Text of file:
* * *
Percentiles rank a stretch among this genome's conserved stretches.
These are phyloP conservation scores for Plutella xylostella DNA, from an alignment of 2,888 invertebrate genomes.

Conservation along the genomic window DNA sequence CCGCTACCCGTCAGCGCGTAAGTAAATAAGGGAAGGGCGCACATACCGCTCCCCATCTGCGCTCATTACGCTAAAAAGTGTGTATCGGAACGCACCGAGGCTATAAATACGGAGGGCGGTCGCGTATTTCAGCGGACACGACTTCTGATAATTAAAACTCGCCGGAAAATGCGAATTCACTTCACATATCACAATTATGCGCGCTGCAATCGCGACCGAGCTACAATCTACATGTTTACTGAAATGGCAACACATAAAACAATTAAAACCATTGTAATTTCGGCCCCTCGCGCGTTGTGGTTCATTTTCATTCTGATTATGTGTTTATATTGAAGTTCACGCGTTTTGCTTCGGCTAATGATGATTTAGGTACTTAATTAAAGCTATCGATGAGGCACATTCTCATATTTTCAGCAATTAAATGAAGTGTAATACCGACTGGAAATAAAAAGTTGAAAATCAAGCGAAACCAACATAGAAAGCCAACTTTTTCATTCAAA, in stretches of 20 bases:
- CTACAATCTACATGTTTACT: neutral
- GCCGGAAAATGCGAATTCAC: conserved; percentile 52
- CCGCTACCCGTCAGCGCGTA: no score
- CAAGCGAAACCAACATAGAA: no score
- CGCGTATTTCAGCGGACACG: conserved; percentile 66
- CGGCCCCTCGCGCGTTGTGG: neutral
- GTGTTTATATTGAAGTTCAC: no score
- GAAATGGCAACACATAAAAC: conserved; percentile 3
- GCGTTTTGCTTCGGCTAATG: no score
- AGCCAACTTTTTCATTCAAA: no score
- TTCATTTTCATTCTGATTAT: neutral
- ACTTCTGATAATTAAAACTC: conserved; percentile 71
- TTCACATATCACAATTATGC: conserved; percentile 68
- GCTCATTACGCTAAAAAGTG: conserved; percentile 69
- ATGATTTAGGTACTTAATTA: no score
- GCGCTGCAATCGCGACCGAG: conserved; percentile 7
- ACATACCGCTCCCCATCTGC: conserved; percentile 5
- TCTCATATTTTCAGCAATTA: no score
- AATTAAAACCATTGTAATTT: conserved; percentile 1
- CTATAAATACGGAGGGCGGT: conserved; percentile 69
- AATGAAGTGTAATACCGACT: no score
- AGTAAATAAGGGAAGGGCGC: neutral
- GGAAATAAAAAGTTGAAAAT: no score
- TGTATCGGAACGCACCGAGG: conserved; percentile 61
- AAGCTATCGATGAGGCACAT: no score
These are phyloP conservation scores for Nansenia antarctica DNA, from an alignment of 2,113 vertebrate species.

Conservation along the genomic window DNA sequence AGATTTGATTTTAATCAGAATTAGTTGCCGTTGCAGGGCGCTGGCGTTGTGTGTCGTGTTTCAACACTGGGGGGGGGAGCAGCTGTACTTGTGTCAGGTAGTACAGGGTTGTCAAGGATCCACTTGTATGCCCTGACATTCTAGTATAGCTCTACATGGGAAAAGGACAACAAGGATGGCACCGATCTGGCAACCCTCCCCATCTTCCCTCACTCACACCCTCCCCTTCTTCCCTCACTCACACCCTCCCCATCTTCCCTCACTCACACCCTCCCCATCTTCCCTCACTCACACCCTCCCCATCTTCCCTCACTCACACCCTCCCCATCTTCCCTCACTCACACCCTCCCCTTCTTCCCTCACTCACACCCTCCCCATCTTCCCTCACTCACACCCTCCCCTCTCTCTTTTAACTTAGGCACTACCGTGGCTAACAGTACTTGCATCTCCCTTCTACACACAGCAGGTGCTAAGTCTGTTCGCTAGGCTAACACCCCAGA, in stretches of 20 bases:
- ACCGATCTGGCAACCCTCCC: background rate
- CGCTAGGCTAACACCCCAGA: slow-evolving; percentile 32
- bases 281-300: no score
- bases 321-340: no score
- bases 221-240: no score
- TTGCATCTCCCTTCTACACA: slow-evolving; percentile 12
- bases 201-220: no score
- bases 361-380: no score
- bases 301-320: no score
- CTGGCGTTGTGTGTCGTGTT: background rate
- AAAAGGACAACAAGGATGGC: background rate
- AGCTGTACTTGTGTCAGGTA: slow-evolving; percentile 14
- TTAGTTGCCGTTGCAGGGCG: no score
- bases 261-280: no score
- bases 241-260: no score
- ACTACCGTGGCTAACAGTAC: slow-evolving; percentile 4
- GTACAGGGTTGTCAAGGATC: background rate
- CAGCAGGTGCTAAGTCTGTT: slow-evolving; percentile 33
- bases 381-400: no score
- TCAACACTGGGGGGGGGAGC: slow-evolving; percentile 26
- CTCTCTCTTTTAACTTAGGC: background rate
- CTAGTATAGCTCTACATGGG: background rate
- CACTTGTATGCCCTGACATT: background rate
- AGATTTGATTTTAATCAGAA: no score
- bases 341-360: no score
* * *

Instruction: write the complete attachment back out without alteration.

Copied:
Percentiles rank a stretch among this genome's conserved stretches.
These are phyloP conservation scores for Plutella xylostella DNA, from an alignment of 2,888 invertebrate genomes.

Conservation along the genomic window DNA sequence CCGCTACCCGTCAGCGCGTAAGTAAATAAGGGAAGGGCGCACATACCGCTCCCCATCTGCGCTCATTACGCTAAAAAGTGTGTATCGGAACGCACCGAGGCTATAAATACGGAGGGCGGTCGCGTATTTCAGCGGACACGACTTCTGATAATTAAAACTCGCCGGAAAATGCGAATTCACTTCACATATCACAATTATGCGCGCTGCAATCGCGACCGAGCTACAATCTACATGTTTACTGAAATGGCAACACATAAAACAATTAAAACCATTGTAATTTCGGCCCCTCGCGCGTTGTGGTTCATTTTCATTCTGATTATGTGTTTATATTGAAGTTCACGCGTTTTGCTTCGGCTAATGATGATTTAGGTACTTAATTAAAGCTATCGATGAGGCACATTCTCATATTTTCAGCAATTAAATGAAGTGTAATACCGACTGGAAATAAAAAGTTGAAAATCAAGCGAAACCAACATAGAAAGCCAACTTTTTCATTCAAA, in stretches of 20 bases:
- CTACAATCTACATGTTTACT: neutral
- GCCGGAAAATGCGAATTCAC: conserved; percentile 52
- CCGCTACCCGTCAGCGCGTA: no score
- CAAGCGAAACCAACATAGAA: no score
- CGCGTATTTCAGCGGACACG: conserved; percentile 66
- CGGCCCCTCGCGCGTTGTGG: neutral
- GTGTTTATATTGAAGTTCAC: no score
- GAAATGGCAACACATAAAAC: conserved; percentile 3
- GCGTTTTGCTTCGGCTAATG: no score
- AGCCAACTTTTTCATTCAAA: no score
- TTCATTTTCATTCTGATTAT: neutral
- ACTTCTGATAATTAAAACTC: conserved; percentile 71
- TTCACATATCACAATTATGC: conserved; percentile 68
- GCTCATTACGCTAAAAAGTG: conserved; percentile 69
- ATGATTTAGGTACTTAATTA: no score
- GCGCTGCAATCGCGACCGAG: conserved; percentile 7
- ACATACCGCTCCCCATCTGC: conserved; percentile 5
- TCTCATATTTTCAGCAATTA: no score
- AATTAAAACCATTGTAATTT: conserved; percentile 1
- CTATAAATACGGAGGGCGGT: conserved; percentile 69
- AATGAAGTGTAATACCGACT: no score
- AGTAAATAAGGGAAGGGCGC: neutral
- GGAAATAAAAAGTTGAAAAT: no score
- TGTATCGGAACGCACCGAGG: conserved; percentile 61
- AAGCTATCGATGAGGCACAT: no score
These are phyloP conservation scores for Nansenia antarctica DNA, from an alignment of 2,113 vertebrate species.

Conservation along the genomic window DNA sequence AGATTTGATTTTAATCAGAATTAGTTGCCGTTGCAGGGCGCTGGCGTTGTGTGTCGTGTTTCAACACTGGGGGGGGGAGCAGCTGTACTTGTGTCAGGTAGTACAGGGTTGTCAAGGATCCACTTGTATGCCCTGACATTCTAGTATAGCTCTACATGGGAAAAGGACAACAAGGATGGCACCGATCTGGCAACCCTCCCCATCTTCCCTCACTCACACCCTCCCCTTCTTCCCTCACTCACACCCTCCCCATCTTCCCTCACTCACACCCTCCCCATCTTCCCTCACTCACACCCTCCCCATCTTCCCTCACTCACACCCTCCCCATCTTCCCTCACTCACACCCTCCCCTTCTTCCCTCACTCACACCCTCCCCATCTTCCCTCACTCACACCCTCCCCTCTCTCTTTTAACTTAGGCACTACCGTGGCTAACAGTACTTGCATCTCCCTTCTACACACAGCAGGTGCTAAGTCTGTTCGCTAGGCTAACACCCCAGA, in stretches of 20 bases:
- ACCGATCTGGCAACCCTCCC: background rate
- CGCTAGGCTAACACCCCAGA: slow-evolving; percentile 32
- bases 281-300: no score
- bases 321-340: no score
- bases 221-240: no score
- TTGCATCTCCCTTCTACACA: slow-evolving; percentile 12
- bases 201-220: no score
- bases 361-380: no score
- bases 301-320: no score
- CTGGCGTTGTGTGTCGTGTT: background rate
- AAAAGGACAACAAGGATGGC: background rate
- AGCTGTACTTGTGTCAGGTA: slow-evolving; percentile 14
- TTAGTTGCCGTTGCAGGGCG: no score
- bases 261-280: no score
- bases 241-260: no score
- ACTACCGTGGCTAACAGTAC: slow-evolving; percentile 4
- GTACAGGGTTGTCAAGGATC: background rate
- CAGCAGGTGCTAAGTCTGTT: slow-evolving; percentile 33
- bases 381-400: no score
- TCAACACTGGGGGGGGGAGC: slow-evolving; percentile 26
- CTCTCTCTTTTAACTTAGGC: background rate
- CTAGTATAGCTCTACATGGG: background rate
- CACTTGTATGCCCTGACATT: background rate
- AGATTTGATTTTAATCAGAA: no score
- bases 341-360: no score